Oh, did I say "post-chemo?" Because CNL comes back with the news; nope, not so much. I have finally hit bottom and I am off the hook this week! See, it turns out that normal platelet count is from 150,000 to 450,000. And apparently, under 20,000 is life-threatening! Because of the spontaneous bleeding n' stuff! Ooops. Anyway, Steve and I skedaddled out of there before anyone changed their mind, and I promptly celebrated my still-settled stomach by having a flank steak (iron, for those red blood cells, don't you know, and isn't this a hell of a time for me to be craving fresh spinach?) and gorgonzola sandwich from a local restaurant that is due to close its doors after twenty years, a lunch I was worrying I wouldn't be able to time before they went out of business. Thanks, Dr. W!

With whom we met today to go over this latest how-d'ya-do. It seems that at some point, everyone burns out on this chemo, in precisely this manner, and so I'm probably at the end of it all, in that my body can't take much more. Yes, my hopes were up, and I was busy picking out the celebration dinner for tonight, but his natural inclination to take things to the edge kicked in, and it was decided I would get three weeks off, instead of two (counting this week), and then head back for that one, final round of three "Though I think you are only going to get two out of it." This is fine; that moment he clearly was considering halting the chemo entirely and how much I would have enjoyed that notwithstanding, the more I have, the better. It would have been nice to have it suddenly be over, but there is a certain security in going a little longer. Next month, I also start the Faslidex, which surely isn't spelled like that, the aromatase inhibitor that will kill off the estrogen receptors in any cancer cells, thus cutting off their nutrition supply, and forcing the little buggers to die. This surprised us; we thought it was like Femara, and was preventative, but no, it's actually continued treatment. So if my tumor markers don't quite get to the magic 32 (they were at 41.7 before the last two chemo rounds), the new goop will get them there.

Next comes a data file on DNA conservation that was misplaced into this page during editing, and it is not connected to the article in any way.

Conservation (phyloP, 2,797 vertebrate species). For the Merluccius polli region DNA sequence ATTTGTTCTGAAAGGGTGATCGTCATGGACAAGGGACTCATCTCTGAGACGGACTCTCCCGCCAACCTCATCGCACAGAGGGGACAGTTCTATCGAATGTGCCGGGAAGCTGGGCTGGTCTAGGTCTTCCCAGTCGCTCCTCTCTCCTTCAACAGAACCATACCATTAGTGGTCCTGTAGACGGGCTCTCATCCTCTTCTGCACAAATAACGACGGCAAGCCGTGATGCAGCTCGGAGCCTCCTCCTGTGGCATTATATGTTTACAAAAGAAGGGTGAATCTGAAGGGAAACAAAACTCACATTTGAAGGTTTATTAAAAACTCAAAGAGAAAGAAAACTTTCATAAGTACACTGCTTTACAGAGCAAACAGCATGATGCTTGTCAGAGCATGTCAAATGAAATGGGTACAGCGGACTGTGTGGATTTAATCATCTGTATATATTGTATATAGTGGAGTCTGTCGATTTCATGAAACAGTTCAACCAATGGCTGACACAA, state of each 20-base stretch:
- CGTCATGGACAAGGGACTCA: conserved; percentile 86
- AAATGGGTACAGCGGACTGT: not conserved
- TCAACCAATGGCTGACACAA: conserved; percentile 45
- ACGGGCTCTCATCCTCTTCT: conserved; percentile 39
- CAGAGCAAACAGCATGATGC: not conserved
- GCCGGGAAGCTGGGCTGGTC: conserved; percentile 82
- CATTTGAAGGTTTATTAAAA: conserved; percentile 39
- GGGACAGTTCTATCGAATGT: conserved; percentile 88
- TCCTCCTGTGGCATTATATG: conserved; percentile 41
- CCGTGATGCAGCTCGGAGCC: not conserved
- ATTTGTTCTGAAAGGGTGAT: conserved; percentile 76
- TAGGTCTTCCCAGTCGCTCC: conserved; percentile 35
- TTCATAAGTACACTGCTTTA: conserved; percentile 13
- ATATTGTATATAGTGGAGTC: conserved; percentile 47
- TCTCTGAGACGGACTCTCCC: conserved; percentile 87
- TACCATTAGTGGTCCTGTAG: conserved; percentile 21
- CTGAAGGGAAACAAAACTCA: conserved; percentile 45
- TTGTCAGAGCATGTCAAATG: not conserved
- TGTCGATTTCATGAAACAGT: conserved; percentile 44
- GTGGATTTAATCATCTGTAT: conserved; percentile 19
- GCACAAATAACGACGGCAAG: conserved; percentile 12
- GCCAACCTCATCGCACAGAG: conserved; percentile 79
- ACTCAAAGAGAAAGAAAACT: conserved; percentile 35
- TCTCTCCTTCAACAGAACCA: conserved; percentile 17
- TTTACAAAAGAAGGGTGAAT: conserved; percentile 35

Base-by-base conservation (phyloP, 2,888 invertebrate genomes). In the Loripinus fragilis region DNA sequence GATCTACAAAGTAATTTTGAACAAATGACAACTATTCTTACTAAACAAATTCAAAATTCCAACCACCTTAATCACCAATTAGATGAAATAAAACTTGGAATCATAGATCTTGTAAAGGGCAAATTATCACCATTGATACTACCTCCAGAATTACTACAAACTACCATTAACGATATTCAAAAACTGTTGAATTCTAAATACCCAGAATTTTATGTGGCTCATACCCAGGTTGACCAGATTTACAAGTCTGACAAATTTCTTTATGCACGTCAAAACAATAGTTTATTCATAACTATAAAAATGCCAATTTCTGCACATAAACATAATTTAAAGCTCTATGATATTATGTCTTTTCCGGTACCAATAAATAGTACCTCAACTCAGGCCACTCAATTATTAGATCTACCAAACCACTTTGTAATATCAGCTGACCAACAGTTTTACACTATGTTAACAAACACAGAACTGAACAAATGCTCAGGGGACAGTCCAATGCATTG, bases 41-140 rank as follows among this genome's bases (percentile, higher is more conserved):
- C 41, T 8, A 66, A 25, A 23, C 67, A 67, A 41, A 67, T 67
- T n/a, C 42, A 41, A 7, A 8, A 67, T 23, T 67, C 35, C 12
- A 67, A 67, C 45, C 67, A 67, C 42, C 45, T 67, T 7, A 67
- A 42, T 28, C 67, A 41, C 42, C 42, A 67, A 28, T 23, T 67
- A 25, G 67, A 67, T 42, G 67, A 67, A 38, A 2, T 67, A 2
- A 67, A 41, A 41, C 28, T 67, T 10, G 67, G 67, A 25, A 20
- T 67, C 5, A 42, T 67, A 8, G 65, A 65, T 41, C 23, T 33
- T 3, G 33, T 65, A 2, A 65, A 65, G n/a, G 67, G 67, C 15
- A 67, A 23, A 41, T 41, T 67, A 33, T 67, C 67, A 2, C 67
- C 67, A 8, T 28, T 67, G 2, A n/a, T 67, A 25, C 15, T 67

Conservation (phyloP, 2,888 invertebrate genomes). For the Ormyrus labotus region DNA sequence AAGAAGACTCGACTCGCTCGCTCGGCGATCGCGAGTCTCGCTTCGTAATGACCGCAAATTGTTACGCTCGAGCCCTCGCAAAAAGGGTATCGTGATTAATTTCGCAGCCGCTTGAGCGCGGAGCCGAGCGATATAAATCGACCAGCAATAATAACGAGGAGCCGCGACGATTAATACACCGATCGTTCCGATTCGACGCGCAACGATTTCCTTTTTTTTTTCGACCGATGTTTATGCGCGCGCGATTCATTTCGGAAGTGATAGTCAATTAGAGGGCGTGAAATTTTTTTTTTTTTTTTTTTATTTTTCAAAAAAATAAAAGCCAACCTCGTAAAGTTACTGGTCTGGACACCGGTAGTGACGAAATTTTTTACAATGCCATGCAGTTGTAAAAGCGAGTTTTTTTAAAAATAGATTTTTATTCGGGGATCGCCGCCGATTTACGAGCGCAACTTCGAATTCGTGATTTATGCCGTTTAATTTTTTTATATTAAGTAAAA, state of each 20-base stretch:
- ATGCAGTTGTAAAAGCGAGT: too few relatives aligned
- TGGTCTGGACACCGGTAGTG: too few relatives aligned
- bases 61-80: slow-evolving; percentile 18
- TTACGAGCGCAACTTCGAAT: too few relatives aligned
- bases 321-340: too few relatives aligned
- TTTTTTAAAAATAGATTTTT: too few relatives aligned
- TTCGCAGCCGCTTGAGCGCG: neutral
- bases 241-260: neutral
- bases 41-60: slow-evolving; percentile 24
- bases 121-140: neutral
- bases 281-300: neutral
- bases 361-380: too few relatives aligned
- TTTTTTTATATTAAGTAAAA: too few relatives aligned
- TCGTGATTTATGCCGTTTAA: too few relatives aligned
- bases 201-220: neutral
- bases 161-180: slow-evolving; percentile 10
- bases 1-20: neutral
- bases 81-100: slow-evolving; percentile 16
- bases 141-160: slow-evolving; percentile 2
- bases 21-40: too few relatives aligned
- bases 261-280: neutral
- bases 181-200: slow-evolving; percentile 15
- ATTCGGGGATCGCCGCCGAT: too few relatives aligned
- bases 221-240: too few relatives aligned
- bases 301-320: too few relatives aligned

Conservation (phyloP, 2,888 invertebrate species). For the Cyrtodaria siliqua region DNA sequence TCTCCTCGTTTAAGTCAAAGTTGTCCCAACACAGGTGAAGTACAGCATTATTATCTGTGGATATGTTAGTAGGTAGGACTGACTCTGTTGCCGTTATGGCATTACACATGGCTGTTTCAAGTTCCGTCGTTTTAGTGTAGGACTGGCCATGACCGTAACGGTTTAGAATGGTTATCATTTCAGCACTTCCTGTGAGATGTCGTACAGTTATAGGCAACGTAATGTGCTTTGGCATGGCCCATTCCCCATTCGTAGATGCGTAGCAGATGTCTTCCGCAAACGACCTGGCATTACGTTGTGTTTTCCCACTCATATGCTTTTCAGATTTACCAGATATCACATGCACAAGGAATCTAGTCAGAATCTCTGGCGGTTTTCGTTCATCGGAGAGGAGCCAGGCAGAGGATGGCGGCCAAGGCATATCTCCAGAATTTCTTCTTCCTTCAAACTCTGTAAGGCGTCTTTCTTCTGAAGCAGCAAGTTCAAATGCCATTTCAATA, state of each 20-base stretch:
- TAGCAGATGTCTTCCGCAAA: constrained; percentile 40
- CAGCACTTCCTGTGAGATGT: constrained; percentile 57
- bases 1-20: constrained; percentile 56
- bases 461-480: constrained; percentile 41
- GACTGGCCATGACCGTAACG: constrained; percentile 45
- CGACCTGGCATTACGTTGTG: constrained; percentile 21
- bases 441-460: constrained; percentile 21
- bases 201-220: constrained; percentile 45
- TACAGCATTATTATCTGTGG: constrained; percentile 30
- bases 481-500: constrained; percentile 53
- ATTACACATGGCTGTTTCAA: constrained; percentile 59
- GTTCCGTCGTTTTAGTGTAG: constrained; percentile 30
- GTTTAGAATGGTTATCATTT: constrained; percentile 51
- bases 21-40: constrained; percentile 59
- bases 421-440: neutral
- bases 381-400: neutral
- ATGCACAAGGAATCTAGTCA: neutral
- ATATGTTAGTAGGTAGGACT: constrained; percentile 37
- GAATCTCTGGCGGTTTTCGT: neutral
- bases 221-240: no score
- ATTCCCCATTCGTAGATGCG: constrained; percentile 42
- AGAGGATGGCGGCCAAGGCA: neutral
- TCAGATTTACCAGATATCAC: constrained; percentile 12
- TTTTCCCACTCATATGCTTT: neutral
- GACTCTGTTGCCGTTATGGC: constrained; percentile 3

Meanwhile, I not only have a doctor's note to get out of chemo this week--and boy, was it unexpectedly sweet yesterday when I realized I could work and read and eat and whatever without drugs and weird stomach and all the other things I have to set my mind for on chemo days--but I also have a doctor's note to avoid strenuous exercise (like climbing butt-busting stairs) for a little bit, along with contact sports (as if, but this includes playing with our enthusiastic dogs) and other things that might prompt bleeding. Oh, and no knives. (Man, does he know me and my clumsiness!) Platelets can spontaneously regenerate overnight, but today (they drew blood again) mine were down to 24,000, so it's going to take a little longer than that, and I have to be a little cautious. Otherwise, I feel great, which is awesome; how nice to be officially "sick" but not feel sick! Although, come to think of it, three times I've been diagnosed with cancer when I've felt fantastic. It's never the cancer that makes me sick, but the cure. Again, did I say I was complaining? No, I am not.

Three more chemos! Three more chemos! Not quite the same ring, but even so.

Plus, it might only be two,